THERE has been yet another "ghostly" sighting at Bolton’s spookiest pub.
A strange figure appeared at one of the pub’s back windows upstairs — while the live-in manager was on holiday and his replacement was downstairs.
The haunting, unexplained picture was taken by a neighbour of Ye Olde Man and Scythe in Churchgate.
It appears to show a face, with a beard and mouth, at the window, which is above a sink.
It is the third time Ye Olde Man and Scythe has reported a supernatural occurrence in the last eight months and underlines its international tag of Britain’s most haunted pub.
The pub first hit the headlines in February when a CCTV video released on YouTube seemed to show a ghost appear at the end of the bar in the middle of the night.
Then last month, a Portuguese tourist — one of many intrigued visitors to the ‘haunted’ pub since it shot to fame — caught a mysterious flash of light on film which appeared at an upstairs window.
Owner Richard Greenwood says he has no idea what the face in the window could be.
He added: “I don’t know the guy who took it is but he posted it on Facebook.
“People started saying ‘what is looking down from the window’?
“We had a look and thought it looked a bit spooky so why not put it up.
“Tony, the landlord, is away and John, his replacement, was serving in the pub, so nobody could have been up there.”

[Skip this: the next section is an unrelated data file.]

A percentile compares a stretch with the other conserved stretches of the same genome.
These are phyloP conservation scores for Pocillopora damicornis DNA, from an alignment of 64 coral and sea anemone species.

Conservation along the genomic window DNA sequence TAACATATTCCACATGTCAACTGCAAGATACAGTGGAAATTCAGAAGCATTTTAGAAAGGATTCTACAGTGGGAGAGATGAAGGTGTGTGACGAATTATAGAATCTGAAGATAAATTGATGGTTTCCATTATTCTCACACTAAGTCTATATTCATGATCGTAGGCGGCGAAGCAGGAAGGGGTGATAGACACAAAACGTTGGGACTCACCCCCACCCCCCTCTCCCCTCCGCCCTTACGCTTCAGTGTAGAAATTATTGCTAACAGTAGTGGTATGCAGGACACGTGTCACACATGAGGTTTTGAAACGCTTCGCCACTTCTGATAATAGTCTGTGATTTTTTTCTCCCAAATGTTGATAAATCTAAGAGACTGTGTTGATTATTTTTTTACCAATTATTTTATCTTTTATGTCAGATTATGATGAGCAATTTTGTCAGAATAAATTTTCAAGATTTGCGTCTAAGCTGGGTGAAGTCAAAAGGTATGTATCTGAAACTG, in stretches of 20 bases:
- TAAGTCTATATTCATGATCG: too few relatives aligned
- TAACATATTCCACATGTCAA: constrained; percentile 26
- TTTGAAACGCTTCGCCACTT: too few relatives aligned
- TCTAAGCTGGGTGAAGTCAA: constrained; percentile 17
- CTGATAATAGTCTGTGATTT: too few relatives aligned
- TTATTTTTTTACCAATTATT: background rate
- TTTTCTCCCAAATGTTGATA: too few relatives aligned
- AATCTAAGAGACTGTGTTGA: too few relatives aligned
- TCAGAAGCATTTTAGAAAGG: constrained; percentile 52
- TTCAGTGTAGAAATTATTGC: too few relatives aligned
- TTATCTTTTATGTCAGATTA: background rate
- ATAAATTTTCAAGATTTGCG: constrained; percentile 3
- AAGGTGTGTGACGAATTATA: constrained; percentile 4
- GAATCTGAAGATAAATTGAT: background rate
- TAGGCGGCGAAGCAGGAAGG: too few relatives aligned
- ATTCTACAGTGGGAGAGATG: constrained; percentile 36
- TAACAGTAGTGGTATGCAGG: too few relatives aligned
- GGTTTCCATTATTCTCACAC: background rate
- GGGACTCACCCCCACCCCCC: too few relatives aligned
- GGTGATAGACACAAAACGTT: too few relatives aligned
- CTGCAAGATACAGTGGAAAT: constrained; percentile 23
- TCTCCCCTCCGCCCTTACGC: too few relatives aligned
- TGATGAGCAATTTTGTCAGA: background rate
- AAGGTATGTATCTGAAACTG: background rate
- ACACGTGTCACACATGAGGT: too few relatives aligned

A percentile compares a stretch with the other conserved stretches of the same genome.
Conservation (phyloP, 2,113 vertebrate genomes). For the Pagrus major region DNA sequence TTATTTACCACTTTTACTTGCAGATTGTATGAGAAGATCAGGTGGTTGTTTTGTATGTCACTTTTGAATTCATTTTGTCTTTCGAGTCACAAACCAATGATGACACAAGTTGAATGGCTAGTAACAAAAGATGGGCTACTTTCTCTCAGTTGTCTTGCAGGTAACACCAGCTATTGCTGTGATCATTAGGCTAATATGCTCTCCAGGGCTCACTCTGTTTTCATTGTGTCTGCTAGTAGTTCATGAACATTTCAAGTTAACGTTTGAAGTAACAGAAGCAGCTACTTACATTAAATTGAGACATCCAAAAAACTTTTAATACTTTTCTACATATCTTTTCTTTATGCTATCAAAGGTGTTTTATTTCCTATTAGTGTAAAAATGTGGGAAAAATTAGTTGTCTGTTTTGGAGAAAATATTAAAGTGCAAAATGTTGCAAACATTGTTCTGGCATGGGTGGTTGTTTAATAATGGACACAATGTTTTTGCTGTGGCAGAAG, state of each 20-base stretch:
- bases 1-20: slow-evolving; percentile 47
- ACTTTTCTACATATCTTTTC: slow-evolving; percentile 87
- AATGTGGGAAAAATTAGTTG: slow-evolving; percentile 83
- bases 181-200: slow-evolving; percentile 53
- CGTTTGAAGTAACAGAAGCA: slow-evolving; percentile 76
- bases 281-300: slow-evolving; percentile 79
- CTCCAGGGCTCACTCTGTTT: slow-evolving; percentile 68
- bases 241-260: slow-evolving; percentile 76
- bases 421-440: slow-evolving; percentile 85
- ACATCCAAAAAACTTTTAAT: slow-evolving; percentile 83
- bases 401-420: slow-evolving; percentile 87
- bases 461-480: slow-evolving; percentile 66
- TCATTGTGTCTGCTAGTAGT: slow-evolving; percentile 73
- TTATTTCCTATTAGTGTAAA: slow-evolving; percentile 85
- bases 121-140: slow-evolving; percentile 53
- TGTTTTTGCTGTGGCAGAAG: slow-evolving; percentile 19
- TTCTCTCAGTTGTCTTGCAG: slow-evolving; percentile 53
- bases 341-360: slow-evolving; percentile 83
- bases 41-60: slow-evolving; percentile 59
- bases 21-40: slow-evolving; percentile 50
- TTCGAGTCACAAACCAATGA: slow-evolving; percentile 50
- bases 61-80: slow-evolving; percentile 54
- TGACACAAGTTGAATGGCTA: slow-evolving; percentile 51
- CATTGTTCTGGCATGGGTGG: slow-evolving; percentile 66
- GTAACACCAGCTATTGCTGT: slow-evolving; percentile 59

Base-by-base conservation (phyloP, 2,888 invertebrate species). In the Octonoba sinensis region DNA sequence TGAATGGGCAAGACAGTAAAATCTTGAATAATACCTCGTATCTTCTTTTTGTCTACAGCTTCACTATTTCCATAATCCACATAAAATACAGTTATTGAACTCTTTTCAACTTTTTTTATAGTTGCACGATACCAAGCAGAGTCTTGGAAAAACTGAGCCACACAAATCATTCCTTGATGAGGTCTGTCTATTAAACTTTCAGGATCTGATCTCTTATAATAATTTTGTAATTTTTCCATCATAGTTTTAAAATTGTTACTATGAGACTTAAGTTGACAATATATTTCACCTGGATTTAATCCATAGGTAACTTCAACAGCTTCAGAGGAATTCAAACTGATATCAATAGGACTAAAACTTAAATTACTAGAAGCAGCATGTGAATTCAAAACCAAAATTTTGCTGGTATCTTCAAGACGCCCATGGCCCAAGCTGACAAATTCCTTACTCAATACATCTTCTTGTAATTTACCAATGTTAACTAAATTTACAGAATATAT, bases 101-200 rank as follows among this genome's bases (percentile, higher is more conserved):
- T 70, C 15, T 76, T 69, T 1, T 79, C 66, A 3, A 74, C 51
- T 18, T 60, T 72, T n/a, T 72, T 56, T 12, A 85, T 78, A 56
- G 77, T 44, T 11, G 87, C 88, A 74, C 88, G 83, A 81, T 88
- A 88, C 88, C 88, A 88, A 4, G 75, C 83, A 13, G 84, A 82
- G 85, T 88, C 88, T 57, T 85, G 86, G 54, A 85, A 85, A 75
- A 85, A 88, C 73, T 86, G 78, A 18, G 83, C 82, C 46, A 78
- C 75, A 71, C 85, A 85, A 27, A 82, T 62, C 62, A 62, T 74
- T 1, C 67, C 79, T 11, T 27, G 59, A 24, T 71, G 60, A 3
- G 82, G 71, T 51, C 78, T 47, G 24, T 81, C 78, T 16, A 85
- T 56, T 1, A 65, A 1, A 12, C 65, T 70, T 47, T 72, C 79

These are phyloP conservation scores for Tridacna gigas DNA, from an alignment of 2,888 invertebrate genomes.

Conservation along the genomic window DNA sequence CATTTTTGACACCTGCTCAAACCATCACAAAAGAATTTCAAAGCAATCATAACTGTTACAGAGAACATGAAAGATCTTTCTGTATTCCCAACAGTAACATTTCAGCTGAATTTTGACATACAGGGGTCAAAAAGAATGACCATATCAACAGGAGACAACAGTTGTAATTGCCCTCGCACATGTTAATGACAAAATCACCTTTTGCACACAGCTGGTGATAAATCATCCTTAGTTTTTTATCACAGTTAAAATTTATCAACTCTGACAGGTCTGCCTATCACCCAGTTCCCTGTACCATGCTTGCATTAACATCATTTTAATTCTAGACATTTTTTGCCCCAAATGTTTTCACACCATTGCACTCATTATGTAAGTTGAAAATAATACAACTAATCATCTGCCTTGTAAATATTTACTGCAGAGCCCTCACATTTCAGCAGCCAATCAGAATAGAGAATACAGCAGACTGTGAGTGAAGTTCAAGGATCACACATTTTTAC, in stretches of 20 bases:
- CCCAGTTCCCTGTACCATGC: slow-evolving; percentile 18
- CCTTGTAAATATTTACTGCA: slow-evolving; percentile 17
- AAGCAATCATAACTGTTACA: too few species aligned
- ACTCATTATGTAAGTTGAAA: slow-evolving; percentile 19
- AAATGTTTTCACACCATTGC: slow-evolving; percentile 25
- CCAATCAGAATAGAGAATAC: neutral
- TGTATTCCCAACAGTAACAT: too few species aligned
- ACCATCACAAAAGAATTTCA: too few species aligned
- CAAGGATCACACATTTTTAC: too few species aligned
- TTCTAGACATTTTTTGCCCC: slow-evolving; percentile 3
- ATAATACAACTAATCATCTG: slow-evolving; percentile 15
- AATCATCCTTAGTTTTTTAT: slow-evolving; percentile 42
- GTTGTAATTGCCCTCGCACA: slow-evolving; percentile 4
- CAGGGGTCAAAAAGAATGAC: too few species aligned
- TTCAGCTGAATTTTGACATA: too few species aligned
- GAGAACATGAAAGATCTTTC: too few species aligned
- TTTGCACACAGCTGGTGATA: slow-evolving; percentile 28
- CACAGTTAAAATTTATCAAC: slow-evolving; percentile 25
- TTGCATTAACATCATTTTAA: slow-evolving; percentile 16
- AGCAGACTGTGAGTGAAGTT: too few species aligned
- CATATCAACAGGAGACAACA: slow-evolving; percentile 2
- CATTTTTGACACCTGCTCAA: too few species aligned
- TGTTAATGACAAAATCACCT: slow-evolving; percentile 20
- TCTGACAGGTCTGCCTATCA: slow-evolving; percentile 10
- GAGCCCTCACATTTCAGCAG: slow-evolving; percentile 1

The latest spooky sighting will only add to the reputation Bolton’s oldest pub has now acquired — as Britain’s most haunted.
Mr Greenwood said: “I suppose all this is good for business.
“At the weekend people just come in to take pictures. They come from all over the place, as they’ve heard it’s the most haunted pub in the world. The more pictures they take, the more chance they have of capturing something.”
Mr Greenwood was contacted by Japanese TV giant Fuji, to discuss the possibility of filming an episode of a series on paranormal activity at the pub, but a date has yet to be agreed.
The pub, which dates back to 1251, is the fourth-oldest in Britain and is reputedly haunted by James Stanley, the Seventh Earl of Derby.
It is said that the Royalist, whose family originally owned the inn, spent the last hours of his life there before being beheaded in 1651 during the Civil War.
The chair in which he was executed is still in the pub.